Annual General Meeting (AGM)-2023, 27 Oct'23
31 January, 2022
World academies launch an action plan to combat both climate change and biodiversity decline
The new IAP Statement ‘Climate Change and Biodiversity: Interlinkages and policy options’ highlights that climate and biodiversity policies are currently insufficiently connected and addressing climate change and biodiversity decline together is central to achieving the Sustainable Development Goals (SDGs)
Climate change and biodiversity decline are major challenges of our time. Both are predominantly caused by human activities, with profound consequences for people and the ecosystems on which we depend. In 2021 and 2022, the major United Nations conferences on biodiversity (COP15) and climate change (COP26) will provide an opportunity for governments to focus international attention on the interconnectedness and interdependence of climate change and biodiversity.
This is why the InterAcademy Partnership (IAP), a global network whose more than 140 member academies constitute more than 30,000 leading scientists, engineers, and health professionals in over 100 countries, issues today the new Statement ‘Climate Change and Biodiversity: Interlinkages and policy options’.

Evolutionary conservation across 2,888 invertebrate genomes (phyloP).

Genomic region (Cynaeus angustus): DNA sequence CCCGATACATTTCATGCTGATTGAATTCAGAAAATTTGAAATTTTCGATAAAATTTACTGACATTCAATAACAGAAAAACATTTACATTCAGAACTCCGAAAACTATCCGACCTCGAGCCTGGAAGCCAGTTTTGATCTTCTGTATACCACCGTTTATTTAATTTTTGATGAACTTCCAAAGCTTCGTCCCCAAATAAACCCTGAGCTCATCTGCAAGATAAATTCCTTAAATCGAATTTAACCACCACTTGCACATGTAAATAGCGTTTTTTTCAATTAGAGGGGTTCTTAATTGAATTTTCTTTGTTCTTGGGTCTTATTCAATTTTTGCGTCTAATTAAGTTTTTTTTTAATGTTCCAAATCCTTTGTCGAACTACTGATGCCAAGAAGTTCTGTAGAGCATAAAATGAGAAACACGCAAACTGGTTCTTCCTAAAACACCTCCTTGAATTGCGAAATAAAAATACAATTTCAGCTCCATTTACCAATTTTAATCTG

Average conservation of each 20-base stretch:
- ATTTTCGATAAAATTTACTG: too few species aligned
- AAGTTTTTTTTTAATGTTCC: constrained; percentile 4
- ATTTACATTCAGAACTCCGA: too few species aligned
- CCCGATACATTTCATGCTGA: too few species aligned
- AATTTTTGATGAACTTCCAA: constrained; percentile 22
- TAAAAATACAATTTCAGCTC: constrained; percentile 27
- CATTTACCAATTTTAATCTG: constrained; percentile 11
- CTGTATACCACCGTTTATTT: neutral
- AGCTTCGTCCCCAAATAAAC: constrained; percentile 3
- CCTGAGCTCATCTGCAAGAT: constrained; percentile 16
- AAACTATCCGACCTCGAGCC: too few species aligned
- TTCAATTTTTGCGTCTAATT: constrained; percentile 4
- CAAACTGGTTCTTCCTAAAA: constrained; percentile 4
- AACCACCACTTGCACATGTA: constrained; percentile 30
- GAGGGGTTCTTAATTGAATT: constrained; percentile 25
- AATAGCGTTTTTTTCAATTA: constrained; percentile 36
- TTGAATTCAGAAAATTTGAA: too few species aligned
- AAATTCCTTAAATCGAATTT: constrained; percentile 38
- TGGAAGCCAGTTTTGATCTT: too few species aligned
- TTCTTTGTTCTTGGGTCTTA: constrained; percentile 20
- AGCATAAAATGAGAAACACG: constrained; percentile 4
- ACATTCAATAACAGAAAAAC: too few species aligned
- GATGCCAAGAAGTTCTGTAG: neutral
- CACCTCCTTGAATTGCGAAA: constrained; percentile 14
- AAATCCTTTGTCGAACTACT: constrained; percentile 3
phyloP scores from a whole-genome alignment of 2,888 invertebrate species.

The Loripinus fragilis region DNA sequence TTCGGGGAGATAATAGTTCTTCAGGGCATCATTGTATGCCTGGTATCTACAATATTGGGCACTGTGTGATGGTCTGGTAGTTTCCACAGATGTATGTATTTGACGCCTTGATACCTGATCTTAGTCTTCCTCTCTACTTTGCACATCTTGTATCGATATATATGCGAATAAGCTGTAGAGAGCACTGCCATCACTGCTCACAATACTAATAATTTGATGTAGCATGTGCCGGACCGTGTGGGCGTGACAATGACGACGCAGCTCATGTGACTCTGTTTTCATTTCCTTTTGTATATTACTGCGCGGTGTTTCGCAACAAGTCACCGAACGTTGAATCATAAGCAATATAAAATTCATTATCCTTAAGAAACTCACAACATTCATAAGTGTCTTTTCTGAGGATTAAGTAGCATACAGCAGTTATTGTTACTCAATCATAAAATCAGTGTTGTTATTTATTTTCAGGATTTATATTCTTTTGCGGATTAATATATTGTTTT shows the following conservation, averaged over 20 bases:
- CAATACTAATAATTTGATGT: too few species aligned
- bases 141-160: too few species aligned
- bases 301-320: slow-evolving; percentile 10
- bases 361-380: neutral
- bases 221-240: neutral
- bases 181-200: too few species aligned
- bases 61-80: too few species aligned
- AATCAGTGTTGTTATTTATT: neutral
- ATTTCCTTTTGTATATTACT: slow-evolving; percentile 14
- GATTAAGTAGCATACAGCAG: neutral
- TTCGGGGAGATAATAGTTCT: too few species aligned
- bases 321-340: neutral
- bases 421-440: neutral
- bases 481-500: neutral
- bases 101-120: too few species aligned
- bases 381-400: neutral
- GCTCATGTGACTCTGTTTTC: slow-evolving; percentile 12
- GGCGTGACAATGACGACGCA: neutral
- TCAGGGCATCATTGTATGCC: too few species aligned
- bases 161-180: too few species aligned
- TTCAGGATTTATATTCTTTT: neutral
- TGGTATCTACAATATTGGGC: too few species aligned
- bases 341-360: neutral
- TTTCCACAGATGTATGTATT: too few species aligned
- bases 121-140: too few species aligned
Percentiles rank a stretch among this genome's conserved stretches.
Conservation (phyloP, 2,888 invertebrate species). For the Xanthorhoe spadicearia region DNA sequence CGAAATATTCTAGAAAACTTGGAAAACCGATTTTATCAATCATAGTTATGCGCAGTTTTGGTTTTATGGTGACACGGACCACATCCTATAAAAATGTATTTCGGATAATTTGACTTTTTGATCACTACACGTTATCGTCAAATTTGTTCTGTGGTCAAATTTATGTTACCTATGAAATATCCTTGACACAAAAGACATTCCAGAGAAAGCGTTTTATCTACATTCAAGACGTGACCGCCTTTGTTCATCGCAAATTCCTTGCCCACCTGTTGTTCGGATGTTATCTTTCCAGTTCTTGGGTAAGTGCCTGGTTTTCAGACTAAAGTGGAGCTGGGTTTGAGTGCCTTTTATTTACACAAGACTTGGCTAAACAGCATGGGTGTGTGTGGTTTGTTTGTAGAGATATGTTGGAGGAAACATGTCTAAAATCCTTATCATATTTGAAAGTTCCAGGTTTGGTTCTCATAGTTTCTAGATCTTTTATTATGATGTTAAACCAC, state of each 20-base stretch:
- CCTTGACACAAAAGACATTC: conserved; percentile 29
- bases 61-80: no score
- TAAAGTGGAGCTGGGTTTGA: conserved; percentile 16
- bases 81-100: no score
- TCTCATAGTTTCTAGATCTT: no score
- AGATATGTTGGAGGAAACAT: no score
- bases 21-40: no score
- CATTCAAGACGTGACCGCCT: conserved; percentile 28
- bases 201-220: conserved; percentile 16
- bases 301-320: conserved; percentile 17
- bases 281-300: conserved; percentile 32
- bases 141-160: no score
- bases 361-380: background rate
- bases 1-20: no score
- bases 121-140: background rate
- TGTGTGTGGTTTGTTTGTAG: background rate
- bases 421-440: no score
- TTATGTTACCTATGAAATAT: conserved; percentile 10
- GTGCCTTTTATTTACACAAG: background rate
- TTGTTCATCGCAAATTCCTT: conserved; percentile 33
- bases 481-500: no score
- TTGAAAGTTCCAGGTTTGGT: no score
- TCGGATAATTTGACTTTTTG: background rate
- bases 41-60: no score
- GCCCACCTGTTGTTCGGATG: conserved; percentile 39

The Statement examines interconnections between biodiversity and climate change and outlines how measures that benefit biodiversity have the potential to support climate action, and how some aspects of climate action can support biodiversity. It also discusses instances where some approaches to addressing climate change can undermine efforts to protect or enhance biodiversity.
“The year 2021 should be one of the turning points in history, in which the international community collaborated to make a long-lasting difference by streamlining and integrating climate change and biodiversity policies and embarking on a pathway towards a stable climate and a vibrant biosphere,” says Sir Richard Catlow, IAP co-President and member of the UK Royal Society.
“By better integrating climate and biodiversity policies at international and national levels, the full potential of biodiversity to support climate action could be leveraged, whilst at the same time helping to reverse the ongoing decline in biodiversity,” adds Depei Liu, IAP co-President and member of the Chinese Academy of Engineering.
As highlighted in the Statement, some policy measures are beneficial in both areas, helping to mitigate and adapt to climate change as well as to conserve and restore biodiversity. However, this is not guaranteed, and some climate actions can undermine biodiversity goals.
Key policy recommendations include:
Build a sustainable food system with climate- and biodiversity-friendly agricultural practices, responsible food trade, and equitable food distribution.
IAP’s principles underpinning biodiversity and climate action are: